Small details of Saudi practice can cause outsize trouble. For at least two decades, the kingdom has distributed an English translation of the Quran that in the first surah, or chapter, adds parenthetical references to Jews and Christians in addressing Allah: “those who earned Your Anger [such as the Jews], nor of those who went astray [such as the Christians].” Sayyed Hossein Nasr, a professor of Islamic studies at George Washington University and the editor in chief of the new Study Quran, an annotated English version, said the additions were “a complete heresy, with no basis in Islamic tradition.”

Continue reading the main story

Accordingly, many American officials who have worked to counter extremism and terrorism have formed a dark view of the Saudi effect – even if, given the sensitivity of the relationship, they are often loath to discuss it publicly. The United States’ reliance on Saudi counterterrorism cooperation in recent years – for instance, the Saudi tip that foiled a 2010 Qaeda plot to blow up two American cargo planes – has often taken precedence over concerns about radical influence. And generous Saudi funding for professorships and research centers at American universities, including the most elite institutions, has deterred criticism and discouraged research on the effects of Wahhabi proselytizing, according to Mr. McCants – who is working on a book about the Saudi impact on global Islam – and other scholars.

One American former official who has begun to speak out is Ms. Pandith, the State Department’s first special representative to Muslim communities worldwide. From 2009 to 2014, she visited Muslims in 80 countries and concluded that Saudi influence was pernicious and universal. “In each place I visited, the Wahhabi influence was an insidious presence,” she wrote in The New York Times last year. She said the United States should “disrupt the training of extremist imams,” “reject free Saudi textbooks and translations that are filled with hate,” and “prevent the Saudis from demolishing local Muslim religious and cultural sites that are evidence of the diversity of Islam.”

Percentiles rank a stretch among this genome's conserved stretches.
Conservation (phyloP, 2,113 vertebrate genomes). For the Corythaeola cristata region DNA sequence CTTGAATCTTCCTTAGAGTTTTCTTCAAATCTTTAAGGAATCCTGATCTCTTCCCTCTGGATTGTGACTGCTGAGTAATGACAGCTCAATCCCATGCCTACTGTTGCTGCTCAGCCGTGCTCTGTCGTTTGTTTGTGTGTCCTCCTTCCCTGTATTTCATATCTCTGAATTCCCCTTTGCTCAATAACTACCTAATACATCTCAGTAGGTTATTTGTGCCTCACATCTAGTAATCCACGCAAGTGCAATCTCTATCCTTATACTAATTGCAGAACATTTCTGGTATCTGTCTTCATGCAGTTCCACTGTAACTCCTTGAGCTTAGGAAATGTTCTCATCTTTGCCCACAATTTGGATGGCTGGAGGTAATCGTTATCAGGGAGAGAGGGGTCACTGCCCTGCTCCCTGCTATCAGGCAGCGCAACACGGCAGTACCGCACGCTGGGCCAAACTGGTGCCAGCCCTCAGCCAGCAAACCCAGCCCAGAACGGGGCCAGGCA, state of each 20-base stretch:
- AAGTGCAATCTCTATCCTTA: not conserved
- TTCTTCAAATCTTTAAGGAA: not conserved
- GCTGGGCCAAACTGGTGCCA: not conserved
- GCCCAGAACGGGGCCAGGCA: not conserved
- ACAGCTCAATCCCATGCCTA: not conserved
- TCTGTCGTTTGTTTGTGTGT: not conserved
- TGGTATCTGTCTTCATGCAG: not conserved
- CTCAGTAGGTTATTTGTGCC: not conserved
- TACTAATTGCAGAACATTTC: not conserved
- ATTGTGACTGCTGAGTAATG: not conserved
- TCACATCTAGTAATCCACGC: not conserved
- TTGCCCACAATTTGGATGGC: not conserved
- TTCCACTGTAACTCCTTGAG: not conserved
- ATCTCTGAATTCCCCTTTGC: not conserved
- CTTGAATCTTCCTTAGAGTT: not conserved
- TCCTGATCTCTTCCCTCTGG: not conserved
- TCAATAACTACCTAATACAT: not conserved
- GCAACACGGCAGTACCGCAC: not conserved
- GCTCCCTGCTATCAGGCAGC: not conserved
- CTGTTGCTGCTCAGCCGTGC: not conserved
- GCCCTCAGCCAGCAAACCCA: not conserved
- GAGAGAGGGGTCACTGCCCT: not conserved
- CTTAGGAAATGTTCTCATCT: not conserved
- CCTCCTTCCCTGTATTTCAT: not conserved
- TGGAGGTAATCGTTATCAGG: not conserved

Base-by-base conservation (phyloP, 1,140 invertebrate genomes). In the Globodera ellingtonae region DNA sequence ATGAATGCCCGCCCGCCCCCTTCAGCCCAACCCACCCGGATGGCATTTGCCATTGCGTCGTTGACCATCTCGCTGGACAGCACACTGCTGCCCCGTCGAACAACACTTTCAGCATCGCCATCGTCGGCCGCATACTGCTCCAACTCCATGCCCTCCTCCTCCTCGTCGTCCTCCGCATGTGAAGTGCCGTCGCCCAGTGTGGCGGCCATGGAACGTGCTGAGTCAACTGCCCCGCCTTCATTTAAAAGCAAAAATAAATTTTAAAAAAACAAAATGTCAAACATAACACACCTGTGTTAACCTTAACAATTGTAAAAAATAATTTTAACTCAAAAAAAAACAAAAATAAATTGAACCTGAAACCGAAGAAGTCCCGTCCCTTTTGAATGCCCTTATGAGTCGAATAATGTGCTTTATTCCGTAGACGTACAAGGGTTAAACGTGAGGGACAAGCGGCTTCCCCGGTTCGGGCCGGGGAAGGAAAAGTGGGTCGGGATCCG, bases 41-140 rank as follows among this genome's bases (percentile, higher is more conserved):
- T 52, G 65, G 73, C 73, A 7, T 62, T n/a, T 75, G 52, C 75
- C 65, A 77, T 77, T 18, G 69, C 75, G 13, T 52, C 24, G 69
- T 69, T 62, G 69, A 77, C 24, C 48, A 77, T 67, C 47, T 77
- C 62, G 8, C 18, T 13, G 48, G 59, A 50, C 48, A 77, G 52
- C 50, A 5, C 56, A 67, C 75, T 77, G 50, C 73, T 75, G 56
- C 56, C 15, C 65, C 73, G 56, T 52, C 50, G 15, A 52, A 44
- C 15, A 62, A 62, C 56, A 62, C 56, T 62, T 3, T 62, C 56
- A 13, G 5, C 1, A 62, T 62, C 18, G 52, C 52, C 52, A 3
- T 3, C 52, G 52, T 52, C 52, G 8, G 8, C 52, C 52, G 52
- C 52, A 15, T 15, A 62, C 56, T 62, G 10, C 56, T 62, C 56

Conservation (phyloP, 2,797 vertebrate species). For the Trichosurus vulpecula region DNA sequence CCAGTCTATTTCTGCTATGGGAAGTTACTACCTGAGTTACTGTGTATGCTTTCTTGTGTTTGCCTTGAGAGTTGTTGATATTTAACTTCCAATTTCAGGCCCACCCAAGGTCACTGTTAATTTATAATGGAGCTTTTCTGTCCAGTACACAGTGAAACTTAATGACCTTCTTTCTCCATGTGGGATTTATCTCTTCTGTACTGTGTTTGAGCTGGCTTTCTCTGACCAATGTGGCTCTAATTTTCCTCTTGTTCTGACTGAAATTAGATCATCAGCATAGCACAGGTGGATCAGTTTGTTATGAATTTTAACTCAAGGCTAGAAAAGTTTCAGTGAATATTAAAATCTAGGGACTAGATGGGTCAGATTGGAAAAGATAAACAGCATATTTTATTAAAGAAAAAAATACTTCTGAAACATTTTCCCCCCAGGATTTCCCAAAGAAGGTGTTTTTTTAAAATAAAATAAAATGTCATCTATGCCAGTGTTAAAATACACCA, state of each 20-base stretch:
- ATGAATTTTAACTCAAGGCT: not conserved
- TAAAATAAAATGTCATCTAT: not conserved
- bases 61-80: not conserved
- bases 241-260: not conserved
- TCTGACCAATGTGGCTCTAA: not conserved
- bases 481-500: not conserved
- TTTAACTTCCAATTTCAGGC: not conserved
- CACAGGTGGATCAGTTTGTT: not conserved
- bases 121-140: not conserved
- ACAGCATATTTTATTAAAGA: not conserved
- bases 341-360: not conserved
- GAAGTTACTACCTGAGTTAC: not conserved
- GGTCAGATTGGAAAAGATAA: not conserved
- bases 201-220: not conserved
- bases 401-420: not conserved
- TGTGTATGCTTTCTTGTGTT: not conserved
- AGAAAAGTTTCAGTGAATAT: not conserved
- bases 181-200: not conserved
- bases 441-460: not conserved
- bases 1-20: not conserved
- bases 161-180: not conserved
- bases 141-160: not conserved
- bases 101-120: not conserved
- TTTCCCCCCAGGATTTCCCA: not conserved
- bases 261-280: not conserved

Yet some scholars on Islam and extremism, including experts on radicalization in many countries, push back against the notion that Saudi Arabia bears predominant responsibility for the current wave of extremism and “jihadist” violence. They point to multiple sources for the rise and spread of “Islamist terrorism”, including repressive secular governments in the Middle East, local injustices and divisions, the hijacking of the internet for terrorist propaganda, and American interventions in the Muslim world from the anti-Soviet war in Afghanistan to the invasion of Iraq. The 20th-century ideologues most influential with modern “jihadists”, like Sayyid Qutb of Egypt and Abul Ala Maududi of Pakistan, reached their extreme, anti-Western views without much Saudi input. Al-Qaeda and “ISIS” despise Saudi rulers, whom they consider the worst of hypocrites.